Risk mitigation (explanation)
Alternative project Named alternative approaches considered 
Reasons given for rejection
Best Financial Supply Chain Project
A successful financial supply chain (FSC) implementation project enables corporates and their extended supply chains to exchange financial instruments, access working capital financing and manage payments and receivables in real-time, in multiple currencies, through secure, multiple channels, regardless of messaging format, with minimum error rates in a regulatory compliant manner and for the bank to track and manage credit risk for any of the trading parties for whom financing is provided. The implementation process starts with a clear business case, balances the risks involved, considers a variety of alternative approaches and delivers the project within time and budget.

Dimension Criteria considered by judges
Processing Real time and offline options available
Internal controls for auditability 
Messaging format limitations
Quantified STP rates 
Exception processing capabilities
Robustness (failsafe)
Access # of named channels/ types of devices supported
# of types of financial instruments supported
# of currencies supported
# of named functionalities supported
Risk/ credit exposure management # with explanation for tracking credit risk
# with explanation of features for managing credit risk
Compliance/ Security/ fraud management #/ explanation of compliance measures addressed
# explanation of anti-fraud measures included
#/ explanation of security measures included
Solution architecture Progammable rules engine
Outline of architecture shows end to end workflows
Interoperable (explanation)
Scalable (explanation)
Integration with other systems Risk management system - explanation/ purpose
Reporting systems - evidence/ purpose
Other busines systems - explanation/ purpose
Implementation variances Budget under/ over runs 
Delivery time over/under-runs 
Business case Size of deal relative to asset size of bank (measure of importance to bank)
(International) scope of project - no of countries/ branches/ locations served as a result of project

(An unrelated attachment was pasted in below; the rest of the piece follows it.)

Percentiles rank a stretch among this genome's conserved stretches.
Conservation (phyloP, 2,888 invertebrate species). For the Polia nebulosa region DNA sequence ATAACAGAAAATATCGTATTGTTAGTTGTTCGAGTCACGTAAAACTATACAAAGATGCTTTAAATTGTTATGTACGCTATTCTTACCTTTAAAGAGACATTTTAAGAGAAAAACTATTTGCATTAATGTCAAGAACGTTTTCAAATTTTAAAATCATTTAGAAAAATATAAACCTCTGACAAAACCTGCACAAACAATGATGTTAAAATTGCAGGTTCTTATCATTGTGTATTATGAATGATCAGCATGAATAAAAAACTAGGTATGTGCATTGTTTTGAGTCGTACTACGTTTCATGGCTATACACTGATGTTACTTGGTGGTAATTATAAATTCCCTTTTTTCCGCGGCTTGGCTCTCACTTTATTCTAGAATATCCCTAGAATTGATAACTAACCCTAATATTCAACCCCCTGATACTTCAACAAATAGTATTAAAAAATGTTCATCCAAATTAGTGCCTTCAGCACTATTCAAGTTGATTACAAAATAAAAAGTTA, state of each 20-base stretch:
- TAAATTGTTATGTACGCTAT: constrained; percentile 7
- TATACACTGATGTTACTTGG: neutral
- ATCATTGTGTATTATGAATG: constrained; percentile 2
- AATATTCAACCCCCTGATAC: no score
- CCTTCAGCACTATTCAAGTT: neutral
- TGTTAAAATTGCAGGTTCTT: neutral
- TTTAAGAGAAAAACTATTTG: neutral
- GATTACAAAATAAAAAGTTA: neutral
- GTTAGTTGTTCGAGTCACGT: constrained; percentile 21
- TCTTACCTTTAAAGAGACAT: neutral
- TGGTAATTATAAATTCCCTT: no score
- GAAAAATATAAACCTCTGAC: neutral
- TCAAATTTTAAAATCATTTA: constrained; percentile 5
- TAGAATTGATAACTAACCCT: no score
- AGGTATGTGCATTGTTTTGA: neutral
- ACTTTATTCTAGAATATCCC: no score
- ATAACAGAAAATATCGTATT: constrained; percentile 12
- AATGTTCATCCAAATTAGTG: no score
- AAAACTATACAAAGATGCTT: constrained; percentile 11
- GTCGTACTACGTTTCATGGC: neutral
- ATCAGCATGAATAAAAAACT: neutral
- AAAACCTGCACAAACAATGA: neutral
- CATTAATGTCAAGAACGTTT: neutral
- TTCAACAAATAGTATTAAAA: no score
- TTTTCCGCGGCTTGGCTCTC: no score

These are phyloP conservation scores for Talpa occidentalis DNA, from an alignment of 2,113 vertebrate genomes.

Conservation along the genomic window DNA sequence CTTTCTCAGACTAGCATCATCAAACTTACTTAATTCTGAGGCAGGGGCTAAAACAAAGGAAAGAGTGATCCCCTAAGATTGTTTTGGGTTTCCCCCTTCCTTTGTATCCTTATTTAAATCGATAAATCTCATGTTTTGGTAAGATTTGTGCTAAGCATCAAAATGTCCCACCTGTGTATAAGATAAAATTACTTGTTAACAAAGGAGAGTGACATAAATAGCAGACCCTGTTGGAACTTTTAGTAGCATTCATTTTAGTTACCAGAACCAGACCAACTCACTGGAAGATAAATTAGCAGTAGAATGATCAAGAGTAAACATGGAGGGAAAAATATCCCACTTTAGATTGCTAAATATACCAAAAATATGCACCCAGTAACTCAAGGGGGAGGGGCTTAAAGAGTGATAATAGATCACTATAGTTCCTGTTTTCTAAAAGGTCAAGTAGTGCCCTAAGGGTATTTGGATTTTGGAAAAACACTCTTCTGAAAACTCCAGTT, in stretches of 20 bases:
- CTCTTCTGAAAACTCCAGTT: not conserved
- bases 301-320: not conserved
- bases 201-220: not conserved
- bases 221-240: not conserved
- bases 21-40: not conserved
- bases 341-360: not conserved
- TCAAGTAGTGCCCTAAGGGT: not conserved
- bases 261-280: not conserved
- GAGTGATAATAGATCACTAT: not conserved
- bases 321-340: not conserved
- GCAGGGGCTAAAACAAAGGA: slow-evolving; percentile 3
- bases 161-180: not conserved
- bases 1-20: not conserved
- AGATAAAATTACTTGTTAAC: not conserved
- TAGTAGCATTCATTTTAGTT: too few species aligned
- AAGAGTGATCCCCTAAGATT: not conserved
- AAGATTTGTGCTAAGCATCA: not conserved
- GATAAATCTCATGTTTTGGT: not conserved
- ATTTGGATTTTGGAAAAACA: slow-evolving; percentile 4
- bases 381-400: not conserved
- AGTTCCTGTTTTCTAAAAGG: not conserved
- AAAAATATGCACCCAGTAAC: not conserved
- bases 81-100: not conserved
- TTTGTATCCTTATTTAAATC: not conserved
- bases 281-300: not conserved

Business case for implementation (why now)
Implementation risks Named implementation risks identified and quantified 
Risk mitigation (explanation)
Alternative project Named alternative approaches considered 
Reasons given for rejection
Best Mobile Banking Project
A successful mobile banking implementation project is one that supports a set of winning functionalities that corporate or retail customers demand and use, within a secure and regulatory compliant framework offering high real-time and end-to-end STP levels, to achieve measurable bottom line goals such as customer retention, cross-selling or market share. The implementation process starts with a clear business case, balances the risks involved, considers a variety of alternative approaches and delivers the project within time and budget

Dimension Criteria considered by judges
Functionalities Corporate offerings
Retail offerings
Evidence of usage
Compliance #/ evidence of compliance measures addressed
Internal controls for audit
Security/ fraud management #/ explanation of anti-fraud measures included 
#/ explanation of security features included
Processing Real time 
Quantified STP rates
Robustness (failsafe)
Business goals Reduction in customer churn
Improvement in customer cross-sell rates
Improvement in market share
Solution architecture Outline of architecture shows end to end workflows
Interoperable
Scalable
Implementation variances Budget under/ over runs 
Delivery time over/under-runs 
Business case Size of deal relative to asset size of bank (measure of importance to bank)
(International) scope of project - no of countries/ branches/ locations served as a result of project 
Business case for implementation (why now)
Implementation risks Named implementation risks identified and quantified 
Risk mitigation (explanation)
Alternative project Named alternative approaches considered 
Reasons given for rejection
Best Treasury Management Project